Landslides on dwarf planet Ceres
Ceres was once labeled as an asteroid, until being re-classified as a dwarf planet by the International Astronomical Union in 2006. It’s largest body orbiting our sun in the asteroid belt between Mars and Jupiter. Where we once saw Ceres only as a point of light (the word asteroid means starlike), we now see it as a little world. That’s thanks to the Dawn spacecraft, which has been orbiting Ceres since 2015. A new study based on Dawn data – published April 17, 2017 in the peer-reviewed journal Nature Geoscience – provides images and insights on landslides on this world. Study authors say their work provides yet more evidence that Ceres has a significant amount of water ice. They’ve also identified three types of Ceres landslides, described in the three landslide picture captions on this page.
Images from Dawn show that landslides, many of which are similar to those seen on Earth, are very common on Ceres, and further the case that Ceres has a lot of water ice involved in its structure …
The locations of these different types of features reinforces the idea that the shallow subsurface of Ceres is a mixture of ice and rock, and that ice is most plentiful near the surface at the poles.
Scientists expressed surprise at just how many landslides have occurred on Ceres in general. About 20 to 30 percent of craters greater than 6 miles (10 km) wide have some type of landslide associated with them. NASA said:
Such widespread ground ice features, which formed from of a mixture of rock and ice, had only been observed before on Earth and Mars.
Based on the shape and distribution of landslides on Ceres, study authors estimate that the ice in the upper few tens of meters of Ceres may range from 10 percent to 50 percent by volume. Carol Raymond, who is deputy principal investigator for the Dawn mission, commented:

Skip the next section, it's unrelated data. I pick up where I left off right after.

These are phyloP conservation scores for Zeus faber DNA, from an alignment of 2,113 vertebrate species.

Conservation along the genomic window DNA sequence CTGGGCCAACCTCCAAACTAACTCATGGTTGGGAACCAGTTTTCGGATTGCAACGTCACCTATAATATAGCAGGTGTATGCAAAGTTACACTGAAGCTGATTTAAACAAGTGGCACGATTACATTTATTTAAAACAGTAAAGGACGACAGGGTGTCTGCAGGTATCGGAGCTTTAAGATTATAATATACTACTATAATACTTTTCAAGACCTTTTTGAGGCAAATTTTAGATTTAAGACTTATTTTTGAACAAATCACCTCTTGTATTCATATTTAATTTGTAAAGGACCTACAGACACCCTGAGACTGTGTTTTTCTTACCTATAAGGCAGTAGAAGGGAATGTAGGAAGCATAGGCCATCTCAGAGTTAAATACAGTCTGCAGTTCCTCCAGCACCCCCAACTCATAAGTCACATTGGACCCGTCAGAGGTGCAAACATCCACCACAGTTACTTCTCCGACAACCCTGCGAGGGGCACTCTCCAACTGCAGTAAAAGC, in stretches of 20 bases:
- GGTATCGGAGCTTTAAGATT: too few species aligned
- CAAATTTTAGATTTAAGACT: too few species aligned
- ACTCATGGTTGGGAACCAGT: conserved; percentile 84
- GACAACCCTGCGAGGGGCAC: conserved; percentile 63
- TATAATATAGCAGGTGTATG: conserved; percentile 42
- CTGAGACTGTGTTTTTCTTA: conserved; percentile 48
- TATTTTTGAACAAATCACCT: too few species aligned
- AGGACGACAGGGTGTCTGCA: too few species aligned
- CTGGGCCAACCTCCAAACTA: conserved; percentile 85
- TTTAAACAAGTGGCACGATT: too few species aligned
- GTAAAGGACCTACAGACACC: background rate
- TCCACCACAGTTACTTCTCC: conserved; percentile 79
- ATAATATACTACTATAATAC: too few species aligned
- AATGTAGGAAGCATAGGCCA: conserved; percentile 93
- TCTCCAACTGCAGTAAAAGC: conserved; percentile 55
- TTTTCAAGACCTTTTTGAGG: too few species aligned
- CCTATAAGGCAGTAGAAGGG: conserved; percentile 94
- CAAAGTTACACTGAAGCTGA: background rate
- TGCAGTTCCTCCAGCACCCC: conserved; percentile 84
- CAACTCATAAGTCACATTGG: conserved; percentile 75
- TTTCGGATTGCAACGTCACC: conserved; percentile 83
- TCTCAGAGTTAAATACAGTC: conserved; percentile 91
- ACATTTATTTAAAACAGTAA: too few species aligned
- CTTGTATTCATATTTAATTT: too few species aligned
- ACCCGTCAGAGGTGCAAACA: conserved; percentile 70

These kinds of flows are not seen on bodies such as Vesta [now the largest asteroid, since Ceres was promoted to dwarf planet status], which Dawn studied from 2011 to 2012, because [Vesta’s] regolith is devoid of water.
So Dawn has shown us that, although Ceres and Vesta both orbit in the same approximate realm of our solar system, they’re very different worlds. The Dawn spacecraft is the only earthly spacecraft ever to orbit two destinations beyond Earth, by the way. It has accomplished its primary missions at both Vesta and Ceres, and it’s still orbiting Ceres, now in an extended mission phase.
Recently, the craft has been using its onboard ion engine to swivel the plane of its orbit around Ceres. It’s getting ready to look at Ceres from a new orbit and orientation. It’s also interesting to note that – around now, late April 2017 – the spacecraft is directly between the sun and the mysterious Occator Crater, home of the most famous of the Ceres bright spots. In this geometry, Dawn might be able to deliver new insights about the bright spots. The most famous ones, in Occator Crater, recently acquired their own names.
Since going into orbit around Ceres in March, 2015, Dawn has learned that Ceres has many bright spots. They’re now thought to be salt deposits, possibly left behind as ice vaporised from Ceres surface by sublimation – a process often seen in icy comets.
In fact, what Dawn has learned about Ceres helps blur the line between asteroids and comets. For example, Comet 67P/Churyumov–Gerasimenko – which has recently been scrutinized by the Rosetta spacecraft – also has landslides.
Bottom line: Landslides appear to be common on dwarf planet Ceres. A recent study of Ceres’ landslides reinforces the idea that Ceres has a significant amount of water ice.